Tuesday, February 3, 2015

Diversity Delirium

"Ferguson Day 6" (Wikimedia)
Forbes began an article on the benefits of diversity in the workplace with a line from author Steven Covey: "Strength lies in differences, not in similarities." This is certainly true when differences function as compliments, like having a full array of skills on a football team rather than a whole line-up of quarterbacks. But is this true when differences exist for their own sake? Diversity is "critical" and "essential," says Ms. Walter of Forbes, because it breeds innovation. That it certainly does, but that's not all it breeds. Methinks in our exuberance we have forgotten why diversity is valuable.

1859 was a great year for diversity, being the year that John Stuart Mill published his famous essay On Liberty. His defense of free expression was, at its core, a defense of diversity. But it was full of rhetoric and metaphors about battlefields and war. His imagining of "diversity" was not a rainbow of opinions about government, wealth-distribution, and foreign policy all sitting around a campfire singing kum ba ya. Diversity meant bloody combat between ideas, often to the death. His philosophical purpose in opposing censorship within his polemic was simply to even the playing field so that the strongest argument would more consistently crush the weaker ones. This has been a wonderful innovation for humanity because before Mill's proposal to throw ideas into the meat-grinding melee of public debate, the ideas were attached to tribes of real human beings. Differences--"diversity"--meant war. Now the ideas could die instead of us, so long as we were willing to accept the winning idea. In other words, diversity is valuable in a Darwinian sense; it speeds up the process of evolution by turning up the speed of natural selection (not a pleasant process for the ill-adapted and the weak). But if ideas are tested instead of humans, and we allow our beliefs to go through the furnace of natural selection, it means that, other factors notwithstanding, we don't have to, and we get peace and better knowledge in exchange for our wisdom.

Unfortunately, our feel-good friends on the left have forgotten that diversity is a fundamentally bloody affair, and in their forgetfulness, have replaced ideas with people again in the glorious gladiatorial bloodbath that is evolution. Instead of diversity of thought, it is diversity of race, gender, sexuality, religion, and culture that they're striving for. This has happened because, in a truly acrobatic feat of logical inversion, diversity has become associated with peace.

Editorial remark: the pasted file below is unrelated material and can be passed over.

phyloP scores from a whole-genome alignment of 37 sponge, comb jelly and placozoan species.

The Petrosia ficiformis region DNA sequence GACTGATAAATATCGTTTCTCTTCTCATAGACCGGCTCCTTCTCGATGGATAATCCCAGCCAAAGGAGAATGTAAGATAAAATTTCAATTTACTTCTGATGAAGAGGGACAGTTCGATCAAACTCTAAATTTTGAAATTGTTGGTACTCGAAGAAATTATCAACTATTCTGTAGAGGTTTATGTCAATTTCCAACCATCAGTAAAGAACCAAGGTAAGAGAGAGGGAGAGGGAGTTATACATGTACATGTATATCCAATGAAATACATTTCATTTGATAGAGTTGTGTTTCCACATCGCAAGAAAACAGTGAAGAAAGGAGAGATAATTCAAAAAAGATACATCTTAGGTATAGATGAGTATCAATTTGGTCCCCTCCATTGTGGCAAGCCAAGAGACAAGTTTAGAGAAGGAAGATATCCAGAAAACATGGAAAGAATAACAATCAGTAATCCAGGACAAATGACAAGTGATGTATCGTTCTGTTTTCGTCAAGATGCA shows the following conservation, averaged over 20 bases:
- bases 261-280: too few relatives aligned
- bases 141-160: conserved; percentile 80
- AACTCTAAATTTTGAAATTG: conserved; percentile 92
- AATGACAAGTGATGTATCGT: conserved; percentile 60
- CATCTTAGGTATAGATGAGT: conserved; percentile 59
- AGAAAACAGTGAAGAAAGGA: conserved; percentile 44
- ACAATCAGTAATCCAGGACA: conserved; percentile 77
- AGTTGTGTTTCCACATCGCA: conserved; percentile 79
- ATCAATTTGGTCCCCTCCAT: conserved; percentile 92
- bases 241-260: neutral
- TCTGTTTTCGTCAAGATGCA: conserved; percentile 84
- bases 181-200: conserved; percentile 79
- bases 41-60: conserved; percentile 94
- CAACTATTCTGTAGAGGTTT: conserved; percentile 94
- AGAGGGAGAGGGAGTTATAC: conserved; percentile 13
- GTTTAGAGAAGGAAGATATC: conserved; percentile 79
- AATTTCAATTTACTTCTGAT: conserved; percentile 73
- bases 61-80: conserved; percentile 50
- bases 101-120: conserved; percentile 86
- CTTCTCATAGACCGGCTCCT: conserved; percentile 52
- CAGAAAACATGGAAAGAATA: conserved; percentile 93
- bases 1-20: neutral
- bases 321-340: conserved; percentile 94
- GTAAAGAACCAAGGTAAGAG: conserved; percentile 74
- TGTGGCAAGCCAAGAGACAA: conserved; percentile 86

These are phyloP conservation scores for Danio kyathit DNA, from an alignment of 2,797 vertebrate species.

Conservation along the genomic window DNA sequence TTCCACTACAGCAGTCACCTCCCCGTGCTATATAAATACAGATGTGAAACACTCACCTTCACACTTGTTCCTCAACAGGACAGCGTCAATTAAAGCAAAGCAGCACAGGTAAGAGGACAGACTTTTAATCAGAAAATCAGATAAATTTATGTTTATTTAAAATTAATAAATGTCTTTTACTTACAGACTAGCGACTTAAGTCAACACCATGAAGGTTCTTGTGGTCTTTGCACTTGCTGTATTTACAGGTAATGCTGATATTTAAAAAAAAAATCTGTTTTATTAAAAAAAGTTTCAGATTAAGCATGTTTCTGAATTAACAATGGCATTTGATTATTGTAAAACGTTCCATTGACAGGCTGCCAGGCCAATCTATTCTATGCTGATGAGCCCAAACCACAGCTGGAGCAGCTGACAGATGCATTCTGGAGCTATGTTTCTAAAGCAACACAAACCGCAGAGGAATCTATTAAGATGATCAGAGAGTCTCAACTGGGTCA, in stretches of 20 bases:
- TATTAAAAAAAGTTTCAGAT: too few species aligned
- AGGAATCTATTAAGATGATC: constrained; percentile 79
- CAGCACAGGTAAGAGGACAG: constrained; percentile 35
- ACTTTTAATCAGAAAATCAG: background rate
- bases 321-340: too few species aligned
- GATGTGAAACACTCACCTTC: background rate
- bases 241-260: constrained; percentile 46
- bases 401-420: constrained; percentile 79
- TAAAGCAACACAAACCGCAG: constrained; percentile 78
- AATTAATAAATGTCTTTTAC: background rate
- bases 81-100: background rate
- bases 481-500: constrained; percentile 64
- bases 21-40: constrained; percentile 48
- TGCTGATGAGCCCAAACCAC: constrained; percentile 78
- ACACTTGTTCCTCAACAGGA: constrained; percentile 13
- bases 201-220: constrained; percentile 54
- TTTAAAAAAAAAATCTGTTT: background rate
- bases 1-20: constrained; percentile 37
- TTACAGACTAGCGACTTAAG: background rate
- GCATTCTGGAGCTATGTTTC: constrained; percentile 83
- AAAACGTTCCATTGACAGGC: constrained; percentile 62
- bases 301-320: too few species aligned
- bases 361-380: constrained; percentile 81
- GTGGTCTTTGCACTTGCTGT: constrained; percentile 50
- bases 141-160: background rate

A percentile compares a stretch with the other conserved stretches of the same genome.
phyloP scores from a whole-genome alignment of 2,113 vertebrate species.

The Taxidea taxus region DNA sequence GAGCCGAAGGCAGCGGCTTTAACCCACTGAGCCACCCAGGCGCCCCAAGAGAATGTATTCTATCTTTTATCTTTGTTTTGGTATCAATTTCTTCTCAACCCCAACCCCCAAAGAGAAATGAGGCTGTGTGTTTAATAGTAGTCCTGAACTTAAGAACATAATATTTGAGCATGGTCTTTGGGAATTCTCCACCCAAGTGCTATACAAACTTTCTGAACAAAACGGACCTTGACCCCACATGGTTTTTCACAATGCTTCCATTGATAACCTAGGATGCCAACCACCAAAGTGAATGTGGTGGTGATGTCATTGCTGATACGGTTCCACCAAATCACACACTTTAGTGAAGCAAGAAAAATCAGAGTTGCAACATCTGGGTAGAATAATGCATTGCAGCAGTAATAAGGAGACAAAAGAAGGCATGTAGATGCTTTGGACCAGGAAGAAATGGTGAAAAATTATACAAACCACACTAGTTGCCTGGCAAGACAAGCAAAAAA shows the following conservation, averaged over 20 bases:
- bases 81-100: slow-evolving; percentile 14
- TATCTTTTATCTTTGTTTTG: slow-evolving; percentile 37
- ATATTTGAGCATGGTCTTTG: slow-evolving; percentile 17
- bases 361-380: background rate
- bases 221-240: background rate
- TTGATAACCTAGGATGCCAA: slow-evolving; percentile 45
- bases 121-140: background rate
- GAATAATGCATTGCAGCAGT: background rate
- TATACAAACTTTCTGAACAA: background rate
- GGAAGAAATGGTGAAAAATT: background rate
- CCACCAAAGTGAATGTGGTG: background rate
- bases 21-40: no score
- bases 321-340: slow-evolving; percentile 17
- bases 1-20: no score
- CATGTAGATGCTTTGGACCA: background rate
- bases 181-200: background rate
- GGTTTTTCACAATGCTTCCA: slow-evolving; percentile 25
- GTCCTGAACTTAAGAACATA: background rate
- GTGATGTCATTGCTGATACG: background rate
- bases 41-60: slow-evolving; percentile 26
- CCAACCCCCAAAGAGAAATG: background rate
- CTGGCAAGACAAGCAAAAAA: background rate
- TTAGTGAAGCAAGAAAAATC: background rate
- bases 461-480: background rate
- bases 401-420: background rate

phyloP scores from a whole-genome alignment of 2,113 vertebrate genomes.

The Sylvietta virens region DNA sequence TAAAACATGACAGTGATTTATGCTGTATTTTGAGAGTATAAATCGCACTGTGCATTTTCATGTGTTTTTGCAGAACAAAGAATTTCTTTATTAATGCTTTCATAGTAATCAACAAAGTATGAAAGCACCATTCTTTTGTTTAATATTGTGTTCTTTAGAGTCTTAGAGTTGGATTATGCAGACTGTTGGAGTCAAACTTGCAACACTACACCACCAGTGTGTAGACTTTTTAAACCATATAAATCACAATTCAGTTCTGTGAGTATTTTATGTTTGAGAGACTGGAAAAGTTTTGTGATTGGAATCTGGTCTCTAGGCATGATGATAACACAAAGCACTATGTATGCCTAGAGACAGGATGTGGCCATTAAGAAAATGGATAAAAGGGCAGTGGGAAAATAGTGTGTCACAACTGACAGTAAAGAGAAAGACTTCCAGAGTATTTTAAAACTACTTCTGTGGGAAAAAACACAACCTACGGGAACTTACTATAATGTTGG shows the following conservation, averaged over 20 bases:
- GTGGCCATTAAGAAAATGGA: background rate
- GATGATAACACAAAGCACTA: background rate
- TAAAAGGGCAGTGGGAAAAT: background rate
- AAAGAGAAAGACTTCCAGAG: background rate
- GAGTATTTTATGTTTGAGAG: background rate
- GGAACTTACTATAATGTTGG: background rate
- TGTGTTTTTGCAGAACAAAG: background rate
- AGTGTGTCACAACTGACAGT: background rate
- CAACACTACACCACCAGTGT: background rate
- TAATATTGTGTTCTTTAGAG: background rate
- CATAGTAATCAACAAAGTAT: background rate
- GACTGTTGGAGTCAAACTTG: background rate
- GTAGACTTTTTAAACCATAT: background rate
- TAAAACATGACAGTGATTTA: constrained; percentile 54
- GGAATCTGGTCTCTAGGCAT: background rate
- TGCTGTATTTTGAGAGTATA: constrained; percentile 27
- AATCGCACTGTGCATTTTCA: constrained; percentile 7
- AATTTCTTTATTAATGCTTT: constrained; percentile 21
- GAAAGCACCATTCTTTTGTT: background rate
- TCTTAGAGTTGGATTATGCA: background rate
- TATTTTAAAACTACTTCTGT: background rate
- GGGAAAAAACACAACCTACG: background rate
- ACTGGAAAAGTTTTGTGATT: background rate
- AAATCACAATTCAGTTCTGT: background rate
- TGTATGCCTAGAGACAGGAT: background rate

The logic goes more or less like this: diversity is good (assumption), but more importantly, racism and cultural bigotry (like "Islamophobia") are bad, and diversity fights against bigotry by getting people used to being around other. This works because racism and bigotry, which are prevalent problems in our society (assumption), is caused by unfamiliarity and fear (assumption).

In this way, diversity becomes a path to happy and cooperative coexistence, a view that is held with religious zeal, and in the name of this view, heretics are publicly crucified. If only their assumptions were true...

Thinking that diversity itself is the goal, rather than a means to the goal, they make matters even worse and insist that people not change from their religion and culture of ethnic heritage. As I've written before, freezing people in their natural cultural state and proactively treating them differently is all that multiculturalism is. What would happen to their beloved diversity if we rejected "inferior" cultures and religions? Here begins the unraveling of Mill's vicarious conflict of ideas, and the return of conflict between actual people.

There is one way that this utopian rainbow-world can work, of course. We can refuse to take our own views seriously. You know, the ones that have been personally entwined with us through race, gender, religion, and whatever other identity-marker that can be concocted for the fetishization of diversity for diversity's sake. The conflicts between people then become mere "differences" of no significance or importance. So all cultures are equally valid; all religions are equally true, and atheism is just another religion. Morality, values, even truth are subjective. Nothing really matters, except for nothing mattering (for diversity). But even if this nihilism could be universally enforced--a prospect that I shall generously call "highly unlikely," particularly when certain religions are involved--then the value of diversity in the pursuit of higher experience and productivity becomes a moot point anyways. Why care about diversity if all values and cultures are equally valid?